January 5th, 2011
06:00 PM ET

Your financial resolutions for the new year?

FROM CNN's Jack Cafferty:

Instead of the more traditional New Year's resolutions to lose weight or hit the gym, how about getting your financial house in order in 2011?
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According to one recent survey, a whopping 70% of consumers say their top financial resolution is to decrease their debt. That's followed by improving their credit score, relying less on credit cards and saving more.

USA Today takes a look at five easy financial resolutions that could save you big money.

  • Order your free credit reports. This is especially important because a damaged credit report can hurt your ability to get a job.
  • Get a medical exam. Preventive health care can help your doctor identify medical problems before they become serious, thus reducing future health care costs. Thanks to changes in Medicare and the new health care law, millions of Americans can now get free physicals.
  • Update beneficiaries on your insurance policies, pensions and retirement plans. Experts say people often forget to do this and if they unexpectedly die, the money doesn't go where they want it to.
  • Increase your 401(k) contributions. Many workers reduced their retirement savings during the economic downturn, when companies froze matching contributions. But many of these companies are starting to match again.
  • Re-balance your 401(k) portfolio. Financial advisers recommend reviewing your investment portfolio at least once a year. Ignoring the changes in the market can cost you a lot of money.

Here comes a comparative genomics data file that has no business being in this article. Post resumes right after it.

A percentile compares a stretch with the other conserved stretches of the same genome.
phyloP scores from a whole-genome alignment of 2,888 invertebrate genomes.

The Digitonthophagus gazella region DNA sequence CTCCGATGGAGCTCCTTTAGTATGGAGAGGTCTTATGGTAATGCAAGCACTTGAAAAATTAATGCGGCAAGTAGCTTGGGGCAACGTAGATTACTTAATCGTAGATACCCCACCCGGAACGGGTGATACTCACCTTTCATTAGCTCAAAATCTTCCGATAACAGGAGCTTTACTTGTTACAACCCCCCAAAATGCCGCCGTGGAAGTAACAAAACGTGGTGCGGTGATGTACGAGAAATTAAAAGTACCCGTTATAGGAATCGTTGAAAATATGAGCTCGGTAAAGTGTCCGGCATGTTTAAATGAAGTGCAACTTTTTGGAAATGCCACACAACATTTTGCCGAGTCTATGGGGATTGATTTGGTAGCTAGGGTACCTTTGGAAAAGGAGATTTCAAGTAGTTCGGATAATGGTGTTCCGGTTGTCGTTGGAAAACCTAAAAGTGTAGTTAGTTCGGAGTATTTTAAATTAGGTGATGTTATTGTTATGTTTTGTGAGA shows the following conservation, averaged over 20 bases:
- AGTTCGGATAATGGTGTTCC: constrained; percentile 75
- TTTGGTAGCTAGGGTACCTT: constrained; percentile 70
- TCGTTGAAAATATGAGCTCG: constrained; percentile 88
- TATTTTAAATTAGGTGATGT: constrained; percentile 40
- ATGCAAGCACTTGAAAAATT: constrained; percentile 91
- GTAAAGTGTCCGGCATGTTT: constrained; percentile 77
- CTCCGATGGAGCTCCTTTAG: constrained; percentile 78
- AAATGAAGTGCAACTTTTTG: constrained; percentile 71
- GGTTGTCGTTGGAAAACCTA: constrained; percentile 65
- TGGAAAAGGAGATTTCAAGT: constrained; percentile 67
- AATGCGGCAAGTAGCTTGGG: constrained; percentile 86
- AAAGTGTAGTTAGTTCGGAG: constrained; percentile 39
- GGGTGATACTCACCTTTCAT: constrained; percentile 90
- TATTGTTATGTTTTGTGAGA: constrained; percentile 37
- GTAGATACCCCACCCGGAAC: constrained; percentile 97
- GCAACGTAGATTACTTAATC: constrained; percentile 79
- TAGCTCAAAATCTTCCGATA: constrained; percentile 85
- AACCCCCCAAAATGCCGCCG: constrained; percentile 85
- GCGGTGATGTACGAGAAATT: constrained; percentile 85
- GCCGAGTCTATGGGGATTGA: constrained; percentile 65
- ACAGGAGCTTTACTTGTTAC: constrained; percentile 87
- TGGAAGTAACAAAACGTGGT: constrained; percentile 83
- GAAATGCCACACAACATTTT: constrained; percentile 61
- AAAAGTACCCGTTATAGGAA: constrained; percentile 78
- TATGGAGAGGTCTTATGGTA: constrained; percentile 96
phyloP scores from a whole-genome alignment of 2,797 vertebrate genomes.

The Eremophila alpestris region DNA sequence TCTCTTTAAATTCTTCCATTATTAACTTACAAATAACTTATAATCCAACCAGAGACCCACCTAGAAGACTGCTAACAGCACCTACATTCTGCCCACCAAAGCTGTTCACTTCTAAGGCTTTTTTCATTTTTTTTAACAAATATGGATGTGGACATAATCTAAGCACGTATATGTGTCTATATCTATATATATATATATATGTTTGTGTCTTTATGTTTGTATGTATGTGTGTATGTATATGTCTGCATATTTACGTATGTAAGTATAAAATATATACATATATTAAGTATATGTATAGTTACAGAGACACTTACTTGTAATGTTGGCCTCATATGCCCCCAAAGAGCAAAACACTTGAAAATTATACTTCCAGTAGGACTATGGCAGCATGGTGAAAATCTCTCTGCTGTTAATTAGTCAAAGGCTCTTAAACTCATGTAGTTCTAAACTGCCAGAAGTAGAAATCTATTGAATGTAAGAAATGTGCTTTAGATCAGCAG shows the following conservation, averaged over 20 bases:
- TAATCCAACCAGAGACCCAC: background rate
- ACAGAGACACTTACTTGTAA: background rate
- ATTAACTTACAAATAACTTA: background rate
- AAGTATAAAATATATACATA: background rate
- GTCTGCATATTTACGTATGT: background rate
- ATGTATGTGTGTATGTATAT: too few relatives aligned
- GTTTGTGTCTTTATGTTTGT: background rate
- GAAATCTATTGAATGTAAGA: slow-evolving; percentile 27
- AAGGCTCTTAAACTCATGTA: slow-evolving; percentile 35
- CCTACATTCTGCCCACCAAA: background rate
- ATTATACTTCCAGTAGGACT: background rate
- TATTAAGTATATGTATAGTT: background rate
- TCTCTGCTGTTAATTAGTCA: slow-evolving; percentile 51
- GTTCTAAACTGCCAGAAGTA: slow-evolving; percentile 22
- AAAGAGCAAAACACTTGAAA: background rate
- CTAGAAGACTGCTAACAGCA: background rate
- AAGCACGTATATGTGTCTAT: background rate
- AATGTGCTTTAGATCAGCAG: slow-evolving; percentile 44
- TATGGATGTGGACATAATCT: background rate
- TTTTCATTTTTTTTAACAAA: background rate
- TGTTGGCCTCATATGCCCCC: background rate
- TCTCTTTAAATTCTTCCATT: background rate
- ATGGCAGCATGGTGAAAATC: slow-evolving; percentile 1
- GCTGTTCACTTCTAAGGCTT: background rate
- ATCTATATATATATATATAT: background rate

Here’s my question to you: What are your financial resolutions for the new year?

Interested to know which ones made it on air?


Filed under: Money • Personal Finances
January 5th, 2011
05:00 PM ET

Moderate Senate Democrats already looking ahead to 2012?



FROM CNN's Jack Cafferty:

As the new Congress convenes today, the next election in 2012 already looms as a possible impediment to the Democrats' Senate majority.

Politico reports that several moderate Democratic Senators up for re-election in two years will be more likely to buck their own party in order to save their seats.

And it's already started. During the lame duck session of Congress, when Harry Reid tried to prevent an extension of the Bush tax cuts to the wealthy, three moderate Democrats defected. When the Republicans proposed deep spending cuts, two more Democrats joined them. And yet another moderate jumped ship when Reid pushed through President Obama's tax compromise.

In all, 21 Senate Democrats - plus two Independents who caucus with them - will be up for re-election in 2012.

You can bet these Democrats are well aware of the "shellacking" their party took in the midterms; and they don't want to be the next casualty. As Senator Claire McCaskill - who is up for re-election herself - puts it: "If you're in re-elect mode, there's a tendency around here just to hide under a chair instead of making the tough calls."

Meanwhile Republicans are worried that Senate Democrats may try to eliminate the use of the filibuster now that they have a smaller majority of 53 seats. Some Democrats are proposing a rule change that would require only a simple majority of 51 votes - instead of 60 votes - to break a filibuster.

The GOP calls this a "naked partisan power grab."

Here’s my question to you: How effective can Senate Democrats be if some moderate members are already looking ahead to 2012?

Interested to know which ones made it on air?


Filed under: 2012 Election • Democrats • Senate